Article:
There are three main drivers of change, each tied to the future I’m predicting:

First, the cost of becoming a lawyer is too high. Tuition skyrocketed because law schools operated in a completely dysfunctional market. Law students (and therefore law schools) had unfettered access to student loans with little downward pressure on the borrowing. Attitudes about student debt were unsophisticated and schools enjoyed an information asymmetry about post-graduation employment outcomes. While the loan system still provides blank checks, applicants now have credible employment information and are becoming increasingly price-sensitive.

As the applicant market becomes more functional, at-risk schools will cut their budgets to meet demand. Surviving schools will be those that accept the need to reinvent rather than rely on minor changes. Budgets are largely personnel-driven, so most schools will need to figure out how to more leanly deliver education. This will all but necessitate involvement from the local bench and bar.

This brings us to the second driver: the bench and bar. Practicing lawyers and judges are fed up with the quality of education. The steady drumbeat for more practical skills training isn’t new—in fact it’s a century old. But the opportunity for reshaping law schools is new because of the information about and coverage of their broken economics. The trouble: Creating a law school experience that the profession wants requires a redefinition of the law school mission. It must become more professional school than graduate school.

The opportunity stems partly from the third driver: the legal profession’s structural transformation. The media began paying attention to law graduate struggles when it became apparent that even graduates of the country’s most elite schools struggled in “the new normal.” This accelerated the decline in the JD’s perceived value and invited a multitude of skeptical voices to shout their discontent.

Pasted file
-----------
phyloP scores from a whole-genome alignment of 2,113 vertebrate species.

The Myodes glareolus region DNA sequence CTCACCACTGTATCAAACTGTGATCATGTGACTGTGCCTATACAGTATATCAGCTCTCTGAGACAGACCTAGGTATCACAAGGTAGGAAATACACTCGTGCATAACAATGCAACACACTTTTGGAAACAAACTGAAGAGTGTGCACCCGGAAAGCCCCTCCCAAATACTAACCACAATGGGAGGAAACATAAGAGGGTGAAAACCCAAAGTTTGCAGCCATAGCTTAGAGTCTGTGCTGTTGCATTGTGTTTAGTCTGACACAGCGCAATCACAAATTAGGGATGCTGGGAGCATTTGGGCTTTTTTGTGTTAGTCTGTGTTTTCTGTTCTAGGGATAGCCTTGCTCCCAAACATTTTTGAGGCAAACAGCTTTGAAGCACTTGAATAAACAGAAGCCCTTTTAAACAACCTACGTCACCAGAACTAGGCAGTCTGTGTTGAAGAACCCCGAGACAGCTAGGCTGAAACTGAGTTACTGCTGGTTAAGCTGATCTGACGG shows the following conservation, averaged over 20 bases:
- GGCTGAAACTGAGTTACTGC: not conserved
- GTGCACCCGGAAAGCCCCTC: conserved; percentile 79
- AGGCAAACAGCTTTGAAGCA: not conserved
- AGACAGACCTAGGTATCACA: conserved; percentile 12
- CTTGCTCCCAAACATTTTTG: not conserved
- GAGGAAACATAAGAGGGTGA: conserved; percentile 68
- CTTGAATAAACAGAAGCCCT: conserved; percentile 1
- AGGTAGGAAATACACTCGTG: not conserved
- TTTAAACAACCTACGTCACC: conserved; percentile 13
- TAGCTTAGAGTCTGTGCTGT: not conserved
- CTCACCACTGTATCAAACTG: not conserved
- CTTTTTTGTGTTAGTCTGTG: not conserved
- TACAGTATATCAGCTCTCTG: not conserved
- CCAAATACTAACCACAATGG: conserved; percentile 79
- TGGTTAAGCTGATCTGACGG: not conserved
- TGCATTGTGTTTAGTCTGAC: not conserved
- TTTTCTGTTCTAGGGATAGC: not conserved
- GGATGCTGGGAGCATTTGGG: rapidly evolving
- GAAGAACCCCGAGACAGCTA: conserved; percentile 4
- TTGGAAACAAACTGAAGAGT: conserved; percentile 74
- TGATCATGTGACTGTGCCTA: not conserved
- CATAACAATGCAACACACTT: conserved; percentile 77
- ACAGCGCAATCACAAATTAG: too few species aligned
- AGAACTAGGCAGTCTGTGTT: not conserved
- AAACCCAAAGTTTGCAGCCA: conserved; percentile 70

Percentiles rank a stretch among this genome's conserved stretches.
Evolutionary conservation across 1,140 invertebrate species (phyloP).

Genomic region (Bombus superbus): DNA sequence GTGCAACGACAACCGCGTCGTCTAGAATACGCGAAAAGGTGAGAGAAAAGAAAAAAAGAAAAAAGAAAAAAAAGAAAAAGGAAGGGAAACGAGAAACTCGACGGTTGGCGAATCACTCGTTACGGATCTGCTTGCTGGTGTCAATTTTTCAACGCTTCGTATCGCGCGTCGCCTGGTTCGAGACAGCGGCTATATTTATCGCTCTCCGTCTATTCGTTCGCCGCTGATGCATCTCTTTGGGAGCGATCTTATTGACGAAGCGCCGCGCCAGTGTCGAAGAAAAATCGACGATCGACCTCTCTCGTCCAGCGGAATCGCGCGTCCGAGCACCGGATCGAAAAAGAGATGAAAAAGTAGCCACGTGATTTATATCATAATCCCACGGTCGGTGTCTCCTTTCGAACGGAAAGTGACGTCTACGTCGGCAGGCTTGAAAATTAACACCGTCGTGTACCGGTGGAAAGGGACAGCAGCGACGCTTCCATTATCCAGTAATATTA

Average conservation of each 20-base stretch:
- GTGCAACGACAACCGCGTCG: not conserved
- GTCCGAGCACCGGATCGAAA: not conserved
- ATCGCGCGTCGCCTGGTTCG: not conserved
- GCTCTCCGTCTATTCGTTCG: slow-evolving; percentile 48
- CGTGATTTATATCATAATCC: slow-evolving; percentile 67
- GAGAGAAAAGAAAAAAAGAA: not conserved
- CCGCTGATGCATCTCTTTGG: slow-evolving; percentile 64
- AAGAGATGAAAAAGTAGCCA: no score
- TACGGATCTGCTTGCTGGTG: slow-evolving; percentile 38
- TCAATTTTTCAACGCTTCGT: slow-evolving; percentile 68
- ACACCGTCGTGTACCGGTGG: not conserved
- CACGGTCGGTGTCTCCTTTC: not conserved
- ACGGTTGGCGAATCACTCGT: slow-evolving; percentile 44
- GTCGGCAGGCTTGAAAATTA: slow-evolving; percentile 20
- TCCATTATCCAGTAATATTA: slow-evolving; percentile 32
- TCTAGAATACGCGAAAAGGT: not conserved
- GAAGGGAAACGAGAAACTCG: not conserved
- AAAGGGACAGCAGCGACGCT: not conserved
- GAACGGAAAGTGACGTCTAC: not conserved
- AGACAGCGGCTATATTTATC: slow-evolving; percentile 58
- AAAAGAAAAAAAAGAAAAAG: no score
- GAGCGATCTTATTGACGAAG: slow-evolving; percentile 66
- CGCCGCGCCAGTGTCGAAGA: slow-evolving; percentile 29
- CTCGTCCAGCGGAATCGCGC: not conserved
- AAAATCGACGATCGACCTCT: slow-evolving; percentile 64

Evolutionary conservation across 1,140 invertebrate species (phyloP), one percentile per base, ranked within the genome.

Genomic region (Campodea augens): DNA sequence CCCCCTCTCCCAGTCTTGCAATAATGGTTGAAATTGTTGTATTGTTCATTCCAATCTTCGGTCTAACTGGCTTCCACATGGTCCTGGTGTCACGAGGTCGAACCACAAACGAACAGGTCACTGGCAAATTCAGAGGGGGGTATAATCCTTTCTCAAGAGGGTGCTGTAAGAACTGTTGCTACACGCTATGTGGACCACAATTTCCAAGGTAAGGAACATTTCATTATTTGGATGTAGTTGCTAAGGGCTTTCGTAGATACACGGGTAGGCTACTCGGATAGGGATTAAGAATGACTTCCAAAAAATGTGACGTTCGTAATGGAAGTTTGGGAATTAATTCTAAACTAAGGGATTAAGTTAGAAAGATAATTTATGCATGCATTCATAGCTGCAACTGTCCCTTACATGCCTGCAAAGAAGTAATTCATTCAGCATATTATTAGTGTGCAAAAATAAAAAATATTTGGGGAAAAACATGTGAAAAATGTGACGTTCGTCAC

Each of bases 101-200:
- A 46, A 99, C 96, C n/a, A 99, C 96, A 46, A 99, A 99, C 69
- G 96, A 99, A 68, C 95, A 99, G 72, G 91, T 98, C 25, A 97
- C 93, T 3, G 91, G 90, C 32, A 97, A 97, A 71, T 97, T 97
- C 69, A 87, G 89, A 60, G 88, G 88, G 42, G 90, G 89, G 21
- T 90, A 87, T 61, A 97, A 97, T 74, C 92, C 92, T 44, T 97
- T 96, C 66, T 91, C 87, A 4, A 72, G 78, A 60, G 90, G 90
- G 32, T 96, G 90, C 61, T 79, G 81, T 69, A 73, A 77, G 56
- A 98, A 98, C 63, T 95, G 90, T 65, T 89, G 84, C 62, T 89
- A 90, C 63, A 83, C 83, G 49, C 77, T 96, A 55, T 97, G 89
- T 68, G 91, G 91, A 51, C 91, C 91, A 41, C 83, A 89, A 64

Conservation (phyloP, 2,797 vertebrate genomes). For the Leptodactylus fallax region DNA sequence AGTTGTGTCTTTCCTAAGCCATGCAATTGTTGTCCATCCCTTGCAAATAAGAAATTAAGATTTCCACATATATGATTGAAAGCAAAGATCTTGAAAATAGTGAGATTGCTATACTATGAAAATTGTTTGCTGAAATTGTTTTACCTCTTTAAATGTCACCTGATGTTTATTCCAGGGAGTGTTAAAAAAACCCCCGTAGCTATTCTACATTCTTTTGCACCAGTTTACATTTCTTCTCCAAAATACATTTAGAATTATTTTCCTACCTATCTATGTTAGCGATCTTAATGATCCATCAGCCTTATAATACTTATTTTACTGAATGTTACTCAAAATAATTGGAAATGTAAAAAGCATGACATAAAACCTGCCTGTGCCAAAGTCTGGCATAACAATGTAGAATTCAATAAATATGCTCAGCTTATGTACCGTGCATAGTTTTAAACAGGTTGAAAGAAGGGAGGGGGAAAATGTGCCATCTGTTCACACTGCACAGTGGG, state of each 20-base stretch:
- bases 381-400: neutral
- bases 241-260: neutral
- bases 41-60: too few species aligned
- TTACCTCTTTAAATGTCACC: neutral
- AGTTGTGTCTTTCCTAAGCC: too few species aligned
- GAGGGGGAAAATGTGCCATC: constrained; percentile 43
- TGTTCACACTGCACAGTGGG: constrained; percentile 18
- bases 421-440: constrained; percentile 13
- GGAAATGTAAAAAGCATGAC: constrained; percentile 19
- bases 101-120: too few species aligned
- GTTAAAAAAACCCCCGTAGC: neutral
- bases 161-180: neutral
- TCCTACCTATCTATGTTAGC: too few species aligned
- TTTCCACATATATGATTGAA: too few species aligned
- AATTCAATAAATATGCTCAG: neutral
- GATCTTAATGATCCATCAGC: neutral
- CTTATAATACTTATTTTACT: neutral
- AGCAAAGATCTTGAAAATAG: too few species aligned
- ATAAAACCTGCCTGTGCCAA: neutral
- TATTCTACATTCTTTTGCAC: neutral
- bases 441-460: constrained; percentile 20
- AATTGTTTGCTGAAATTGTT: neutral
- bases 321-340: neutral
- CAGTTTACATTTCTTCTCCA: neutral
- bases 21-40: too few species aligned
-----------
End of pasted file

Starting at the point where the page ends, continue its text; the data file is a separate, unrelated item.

Yet the structural change has been more gradual. Over many decades, practice has grown more complex and specialized. Technology, globalization and the unbundling of legal services have accelerated the change. The legal profession of the future looks different; so too will the education system that produces its members.

Upholding the broad and often elusive principles of the American legal system—such as equality, opportunity, and justice—requires a legal education system that’s not merely subservient to market forces. Successfully addressing the drivers of change without flattening essential principles depends on whether the solutions explored and adopted provide more than lip service to the broken economics of the modern law school.

If we lose sight of what’s causing the change, we may lose the opportunity to bend the course for the better.


Kyle McEntee, who earned his law degree from Vanderbilt University Law School, is co-founder of Law School Transparency, which aims to better inform prospective law students about the value of a law degree and to seek policy changes to make law school more affordable. He was featured in 2012 as part of the ABA Journal's Legal Rebels project.

Editor's note: The New Normal is an ongoing discussion between Paul Lippe, the CEO of Legal OnRamp, Patrick Lamb, founding member of Valorem Law Group and their guests. New Normal contributors spend a lot of time thinking, writing and speaking about the changes occurring in the delivery of legal services. You're invited to join their discussion.